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Date: Tuesday 20 June, 2017


In a new collaborative vision Southbank Centre and Long Live Southbank (LLSB) today launched a £790,000 joint crowdfunding campaign to help raise funds to enable the restoration of the Queen Elizabeth Hall Undercroft for skateboarding, graffiti and other free creative activities. The scheme will also see the creation of a new space for children and young people to engage in learning and creative activities organised by Southbank Centre.


Plans now approved by Lambeth Council will see the reconfiguration of the existing Undercroft space on the Southbank to allow for the extension of the internationally renowned skate space, including improvements to lighting and a restoration of some original 1960s banks and concrete paving.

Ryan Decenzo. Photo by Lee Kirby


The development will also see the creation of a new learning and education space for children and young people, enabling Southbank Centre to deliver its vision for even greater provision of educational arts and culture facilities for young people. The new HQ will be the go-to place for young people looking for opportunities in the arts and creative industries – hosting vibrant new learning and participation events and programmes that will welcome hundreds of schoolchildren and local people to creative projects every day. 


The fundraising campaign, launched today, will feature a host of special events and collaborations and seeks to raise money from supporters including the international skateboarding community, general public, businesses and philanthropists for the opening of the space, scheduled for early 2018. The collaboration will benefit local residents and wider communities including visitors to London as well as London’s cultural landscape as a whole.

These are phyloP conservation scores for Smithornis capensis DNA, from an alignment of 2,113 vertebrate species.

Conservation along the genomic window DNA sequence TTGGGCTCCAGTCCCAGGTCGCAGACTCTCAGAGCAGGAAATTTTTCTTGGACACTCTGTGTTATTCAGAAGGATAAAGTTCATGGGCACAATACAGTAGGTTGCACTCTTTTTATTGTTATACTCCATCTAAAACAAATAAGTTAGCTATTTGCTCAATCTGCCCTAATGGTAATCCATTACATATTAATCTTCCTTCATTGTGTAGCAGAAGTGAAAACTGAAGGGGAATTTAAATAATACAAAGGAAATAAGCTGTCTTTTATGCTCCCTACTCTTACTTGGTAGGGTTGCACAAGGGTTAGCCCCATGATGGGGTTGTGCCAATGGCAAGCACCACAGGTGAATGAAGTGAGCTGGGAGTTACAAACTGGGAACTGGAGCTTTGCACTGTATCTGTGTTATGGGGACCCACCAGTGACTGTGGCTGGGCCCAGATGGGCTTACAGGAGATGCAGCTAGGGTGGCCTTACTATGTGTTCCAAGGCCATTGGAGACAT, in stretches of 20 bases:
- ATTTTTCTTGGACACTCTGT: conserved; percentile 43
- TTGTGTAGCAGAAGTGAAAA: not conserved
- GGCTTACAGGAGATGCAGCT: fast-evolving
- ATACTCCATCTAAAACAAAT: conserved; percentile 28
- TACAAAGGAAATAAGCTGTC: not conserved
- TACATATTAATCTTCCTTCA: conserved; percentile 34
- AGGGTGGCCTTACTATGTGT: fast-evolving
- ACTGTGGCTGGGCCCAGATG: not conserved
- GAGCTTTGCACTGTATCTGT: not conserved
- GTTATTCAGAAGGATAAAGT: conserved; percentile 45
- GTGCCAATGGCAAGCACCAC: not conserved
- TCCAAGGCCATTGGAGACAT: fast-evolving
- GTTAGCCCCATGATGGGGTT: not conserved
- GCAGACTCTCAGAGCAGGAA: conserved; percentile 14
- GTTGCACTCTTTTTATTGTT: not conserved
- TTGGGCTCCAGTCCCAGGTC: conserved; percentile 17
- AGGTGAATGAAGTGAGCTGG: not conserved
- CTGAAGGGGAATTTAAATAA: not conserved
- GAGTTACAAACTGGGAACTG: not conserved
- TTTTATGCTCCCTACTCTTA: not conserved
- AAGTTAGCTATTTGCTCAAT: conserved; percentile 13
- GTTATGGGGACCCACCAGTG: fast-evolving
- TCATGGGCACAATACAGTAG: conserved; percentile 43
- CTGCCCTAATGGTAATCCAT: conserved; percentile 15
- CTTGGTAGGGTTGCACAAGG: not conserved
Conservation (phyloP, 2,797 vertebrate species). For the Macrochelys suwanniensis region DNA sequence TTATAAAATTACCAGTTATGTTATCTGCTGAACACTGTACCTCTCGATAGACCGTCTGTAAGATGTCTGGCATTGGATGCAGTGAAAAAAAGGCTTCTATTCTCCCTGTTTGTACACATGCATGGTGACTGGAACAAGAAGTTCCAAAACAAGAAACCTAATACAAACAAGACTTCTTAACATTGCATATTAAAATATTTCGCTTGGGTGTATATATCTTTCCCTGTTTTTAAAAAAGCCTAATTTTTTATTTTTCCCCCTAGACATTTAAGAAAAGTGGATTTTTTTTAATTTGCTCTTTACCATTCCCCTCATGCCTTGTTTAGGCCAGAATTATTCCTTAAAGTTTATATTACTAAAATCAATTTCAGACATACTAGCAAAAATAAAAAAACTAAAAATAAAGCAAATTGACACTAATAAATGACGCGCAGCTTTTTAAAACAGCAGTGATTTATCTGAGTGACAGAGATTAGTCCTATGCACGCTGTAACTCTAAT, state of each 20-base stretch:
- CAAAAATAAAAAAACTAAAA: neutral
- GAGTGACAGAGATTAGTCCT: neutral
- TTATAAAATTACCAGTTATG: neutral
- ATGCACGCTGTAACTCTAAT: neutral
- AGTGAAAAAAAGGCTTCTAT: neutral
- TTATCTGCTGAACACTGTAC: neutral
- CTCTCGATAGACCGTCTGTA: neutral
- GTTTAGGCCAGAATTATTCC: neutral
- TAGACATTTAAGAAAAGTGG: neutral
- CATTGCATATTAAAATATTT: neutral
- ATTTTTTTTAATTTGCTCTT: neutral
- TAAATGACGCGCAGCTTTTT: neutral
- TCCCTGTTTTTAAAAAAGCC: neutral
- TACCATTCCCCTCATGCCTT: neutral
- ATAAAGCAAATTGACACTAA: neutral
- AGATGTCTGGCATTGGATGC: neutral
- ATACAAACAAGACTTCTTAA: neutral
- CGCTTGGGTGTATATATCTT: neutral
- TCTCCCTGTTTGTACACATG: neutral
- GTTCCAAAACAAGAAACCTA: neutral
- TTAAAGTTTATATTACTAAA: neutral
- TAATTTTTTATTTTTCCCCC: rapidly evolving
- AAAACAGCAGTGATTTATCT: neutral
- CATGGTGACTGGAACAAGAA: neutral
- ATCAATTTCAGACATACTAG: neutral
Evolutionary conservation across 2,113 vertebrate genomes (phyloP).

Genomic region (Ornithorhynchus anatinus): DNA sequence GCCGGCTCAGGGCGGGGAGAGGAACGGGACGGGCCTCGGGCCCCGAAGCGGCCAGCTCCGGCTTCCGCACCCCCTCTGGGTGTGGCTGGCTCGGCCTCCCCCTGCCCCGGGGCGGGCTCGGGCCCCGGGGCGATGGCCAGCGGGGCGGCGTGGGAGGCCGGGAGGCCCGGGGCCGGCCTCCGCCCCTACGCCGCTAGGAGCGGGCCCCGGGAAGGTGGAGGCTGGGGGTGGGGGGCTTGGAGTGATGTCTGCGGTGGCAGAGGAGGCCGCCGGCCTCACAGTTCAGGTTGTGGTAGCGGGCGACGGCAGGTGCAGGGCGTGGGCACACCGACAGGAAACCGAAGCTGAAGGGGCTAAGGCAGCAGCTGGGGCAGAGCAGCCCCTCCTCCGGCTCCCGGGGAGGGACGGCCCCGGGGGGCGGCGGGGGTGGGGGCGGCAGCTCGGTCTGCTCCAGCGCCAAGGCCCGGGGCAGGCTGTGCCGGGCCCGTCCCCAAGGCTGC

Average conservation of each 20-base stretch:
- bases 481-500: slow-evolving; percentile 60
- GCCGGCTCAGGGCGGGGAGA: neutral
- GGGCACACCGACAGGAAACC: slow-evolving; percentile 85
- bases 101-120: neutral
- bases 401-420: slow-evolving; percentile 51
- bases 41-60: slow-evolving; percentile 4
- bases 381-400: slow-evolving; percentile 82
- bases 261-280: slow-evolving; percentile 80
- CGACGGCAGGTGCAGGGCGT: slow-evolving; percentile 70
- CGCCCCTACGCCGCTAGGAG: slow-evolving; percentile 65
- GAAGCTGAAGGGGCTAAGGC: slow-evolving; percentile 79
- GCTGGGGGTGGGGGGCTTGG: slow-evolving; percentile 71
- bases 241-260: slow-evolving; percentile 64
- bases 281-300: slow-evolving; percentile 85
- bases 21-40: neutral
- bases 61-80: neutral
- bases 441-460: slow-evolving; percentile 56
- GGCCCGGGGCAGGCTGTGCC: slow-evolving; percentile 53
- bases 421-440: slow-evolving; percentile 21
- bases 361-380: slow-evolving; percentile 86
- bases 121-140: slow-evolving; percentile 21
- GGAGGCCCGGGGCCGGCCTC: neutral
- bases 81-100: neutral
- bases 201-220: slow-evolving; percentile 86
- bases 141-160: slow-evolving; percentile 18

To support the campaign and read more please visit www.llsbdonate.com

James Parry Jones by Rob Ashby

The Undercroft, adjacent to the Thames in London, is the longest continually used skateboarding spot in the world, initially used in 1973 by some of the UK’s first skateboarders. The section of the space which will be restored, last skated in 2004, is of particular historical importance to skateboarders, with its original architectural layout the scene of a number of tricks which have gone down in skateboarding history.


The Undercroft is currently used by skateboarders, BMXers, graffiti writers, street artists, filmmakers, photographers and more, as well as being a tourist destination in the heart of London. The space has worldwide fame and attracts a large number of visiting skateboarders to London from across the globe. It is also an important space for local young people.


Louis Woodhead of Long Live Southbank said:

“This is a pioneering project, and it has been great to take our vision and develop something collaboratively with Southbank Centre. We want to create something with great positivity, both for our cities cultural heritage and the prospects of generations to come. If we all come together collectively to support this, a bright future for a space of worldwide importance can be realised.’


Elaine Bedell, Southbank Centre’s Chief Executive, said: “This development sees an important new offering for the various communities that regard Southbank Centre as their home. We’re delighted that our recent friendly collaboration with LLSB has led to the creation of this joint proposal which will allow us to create a new dynamic, fully accessible space for educational learning and participation for children, young people and local community groups whilst maintaining and expanding access to the space that is clearly much treasured by London’s skateboarding community.”


Professional Skateboarder, Chewy Cannon, of Long Live Southbank said: “Southbank is one of the most important skateboarding spots in the world, and this section has gained a legendary status. Restoring it would bring a big range of opportunities for generations to come.”